From the Editor’s Perch

I’ve Sweated This Out

 

Look at That Space Above Your Sofa!

“Every time your Editor posts a note the readership drops off.  So I’ve waited until we’re safely into the double digits before tilting these words at my latest windmill…

It has always seemed to me that one of the reasons for Art, is that it makes that space on the wall above our sofas look more interesting.  No harm.  The reverse of this, however, is that if you do purchase a work of Art to hang above your sofa – you do so because you would rather look at that Art than at a blank wall.

Which brings me to a criticism of actors which I make after directing on several occasions for the local stage.  Contemporary actors often seem to feel that if their acting embodies their character, then they have done their job.  But consider this for a minute in light of what I’ve said above:  The wall above your sofa perfectly embodies that wall.  A brick embodies a brick; a stone a stone…  The list, of course, is infinite.  Everybody you will pass on the street downtown perfectly embodies themselves.  Is everybody on the street interesting to watch?  Or are they interesting enough to PAY to watch?  …you’re right to keep a tight grip on your wallet.

A common feeling in the acting community is that ‘since I am good at what I do, I should be paid for it’.  The Producer’s reply to this demand is, “When you make me money, I will pay you money.”   This attitude among actors is a prime reason that so many fairly good shorts and films that get produced locally go nowhere – to the frustration of all involved.  The actors all feel they’ve done their job.  But by the producers benchmark they have failed.  And I think they fail because the actors have not recognized that they are in sales.  It is not enough to be a character; you have to SELL that character.  When you’ve sold your character, the person in the audience says to themselves, “I’m with THEM.”  That’s a fan, and that’s a paying customer.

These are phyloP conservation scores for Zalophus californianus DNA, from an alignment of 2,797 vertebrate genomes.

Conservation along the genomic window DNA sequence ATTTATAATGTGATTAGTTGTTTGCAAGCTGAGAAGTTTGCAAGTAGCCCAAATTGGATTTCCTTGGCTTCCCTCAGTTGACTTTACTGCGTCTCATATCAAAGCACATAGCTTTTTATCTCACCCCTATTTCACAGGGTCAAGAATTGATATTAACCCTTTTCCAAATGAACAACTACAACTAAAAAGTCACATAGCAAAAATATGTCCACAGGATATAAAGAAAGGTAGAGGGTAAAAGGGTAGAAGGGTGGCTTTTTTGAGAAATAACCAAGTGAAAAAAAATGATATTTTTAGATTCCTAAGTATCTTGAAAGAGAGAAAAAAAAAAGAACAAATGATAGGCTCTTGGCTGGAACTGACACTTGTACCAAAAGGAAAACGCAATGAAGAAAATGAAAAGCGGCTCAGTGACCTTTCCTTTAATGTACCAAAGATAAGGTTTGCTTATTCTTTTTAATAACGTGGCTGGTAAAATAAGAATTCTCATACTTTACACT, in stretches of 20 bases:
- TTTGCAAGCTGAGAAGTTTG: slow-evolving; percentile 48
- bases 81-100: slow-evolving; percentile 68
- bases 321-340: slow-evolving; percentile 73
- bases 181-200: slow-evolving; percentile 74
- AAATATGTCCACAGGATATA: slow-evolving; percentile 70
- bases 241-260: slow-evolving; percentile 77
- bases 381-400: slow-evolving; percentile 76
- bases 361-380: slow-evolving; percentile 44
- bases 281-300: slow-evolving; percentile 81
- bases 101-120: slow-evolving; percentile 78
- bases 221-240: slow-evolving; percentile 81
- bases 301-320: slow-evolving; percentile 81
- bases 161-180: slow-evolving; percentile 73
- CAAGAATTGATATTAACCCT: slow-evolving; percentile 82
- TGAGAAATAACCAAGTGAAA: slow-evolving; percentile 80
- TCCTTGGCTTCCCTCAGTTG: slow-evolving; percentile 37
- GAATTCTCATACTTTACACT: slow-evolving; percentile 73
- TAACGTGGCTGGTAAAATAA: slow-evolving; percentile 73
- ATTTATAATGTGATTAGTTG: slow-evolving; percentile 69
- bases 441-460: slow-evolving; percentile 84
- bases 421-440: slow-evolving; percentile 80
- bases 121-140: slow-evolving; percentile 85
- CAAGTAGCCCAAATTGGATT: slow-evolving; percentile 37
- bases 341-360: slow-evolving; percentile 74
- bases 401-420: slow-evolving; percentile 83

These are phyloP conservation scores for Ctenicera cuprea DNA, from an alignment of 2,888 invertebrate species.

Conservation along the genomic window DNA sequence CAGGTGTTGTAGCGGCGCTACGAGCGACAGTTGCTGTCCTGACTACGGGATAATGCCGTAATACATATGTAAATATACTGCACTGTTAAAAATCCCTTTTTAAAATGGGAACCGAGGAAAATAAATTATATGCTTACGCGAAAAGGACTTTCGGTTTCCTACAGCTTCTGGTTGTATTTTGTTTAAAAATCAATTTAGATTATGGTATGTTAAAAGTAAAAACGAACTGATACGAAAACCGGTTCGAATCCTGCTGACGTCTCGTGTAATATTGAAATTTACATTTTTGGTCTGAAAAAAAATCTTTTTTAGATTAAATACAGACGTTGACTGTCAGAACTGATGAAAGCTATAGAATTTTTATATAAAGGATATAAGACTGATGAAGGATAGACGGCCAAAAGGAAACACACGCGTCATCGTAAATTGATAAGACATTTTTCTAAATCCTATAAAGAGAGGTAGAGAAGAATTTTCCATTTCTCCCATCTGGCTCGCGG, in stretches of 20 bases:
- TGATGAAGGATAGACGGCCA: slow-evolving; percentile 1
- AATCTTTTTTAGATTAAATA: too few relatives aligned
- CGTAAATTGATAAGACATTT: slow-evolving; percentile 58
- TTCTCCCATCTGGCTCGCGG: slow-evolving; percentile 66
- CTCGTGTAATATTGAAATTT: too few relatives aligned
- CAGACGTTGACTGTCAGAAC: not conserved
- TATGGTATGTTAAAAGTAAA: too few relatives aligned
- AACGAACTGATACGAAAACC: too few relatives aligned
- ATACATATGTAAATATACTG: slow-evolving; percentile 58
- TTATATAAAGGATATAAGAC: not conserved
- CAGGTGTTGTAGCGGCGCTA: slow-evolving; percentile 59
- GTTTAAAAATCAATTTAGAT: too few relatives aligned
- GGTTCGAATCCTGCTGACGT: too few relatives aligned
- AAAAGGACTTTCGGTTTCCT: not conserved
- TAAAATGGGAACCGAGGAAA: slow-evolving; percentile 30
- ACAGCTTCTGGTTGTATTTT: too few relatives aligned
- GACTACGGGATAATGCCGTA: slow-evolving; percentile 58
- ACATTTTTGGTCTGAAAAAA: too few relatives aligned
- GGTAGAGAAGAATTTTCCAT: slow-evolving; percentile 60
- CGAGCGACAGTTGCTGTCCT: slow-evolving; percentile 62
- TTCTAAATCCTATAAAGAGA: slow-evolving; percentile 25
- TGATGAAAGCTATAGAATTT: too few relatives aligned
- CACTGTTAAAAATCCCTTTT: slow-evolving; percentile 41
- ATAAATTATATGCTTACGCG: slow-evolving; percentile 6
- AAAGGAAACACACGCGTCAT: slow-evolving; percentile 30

In most local films, I’ve seen very few actors who are willing to sell.  And when there is one who does, the character is so often so peripheral that there is no place for the audience to follow them to.  This common artistic mentality on the part of local actors seems to be the same with failed salespersons everywhere:  “ I showed up.  I worked hard.  I presented the product very professionally and credibly to lots of people.”  These hopeful ‘salespeople’ never realize that they weren’t selling; they were having conversations.  Selling is making people act.  Selling is making people want to DO something.  Selling is WANTING and ASKING and CLOSING.

I recently saw the film, “Aliens and Cowboys” (or “Cowboys and Aliens” – one or the other?).  In the first portion of the movie I was surprised that Daniel Craig struck me as the better actor, and that Harrison Ford seemed to measure up short by comparison.  He just didn’t quite feel right in his character.  Daniel Craig is so strongly carved as to feel almost feral, and he certainly was riveting to watch as the tough, violent, lone Westerner.  But in the latter half of the movie, as soon as Harrison Ford softened and produced his famous wizened, half-smile – my immediate reaction was, “I’m with him.”  Harrison Ford knows how to sell himself (and his characters).  There is a reason for his box office success.”  – Editor

Photo by Anonymous

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One Response to “From the Editor’s Perch”

  1. yacman Says:

    It’s a hard lesson in life that even if you work hard and are very good and passionate about your endeavors that that is far from a guarantee at any kind of commercial success. I might be a genius at digging holes and refilling them, but I doubt anyone would pay to watch me in this task. Ultimately, it comes down to marketing. For example Walt Whitman and Vincent van Gough were artistic successes and commercial failures; whereas the Spice Girls and New Kids On the Block will be quickly forgotten–but they made millions.

    The world keeps spinning regardless.

    Yacman

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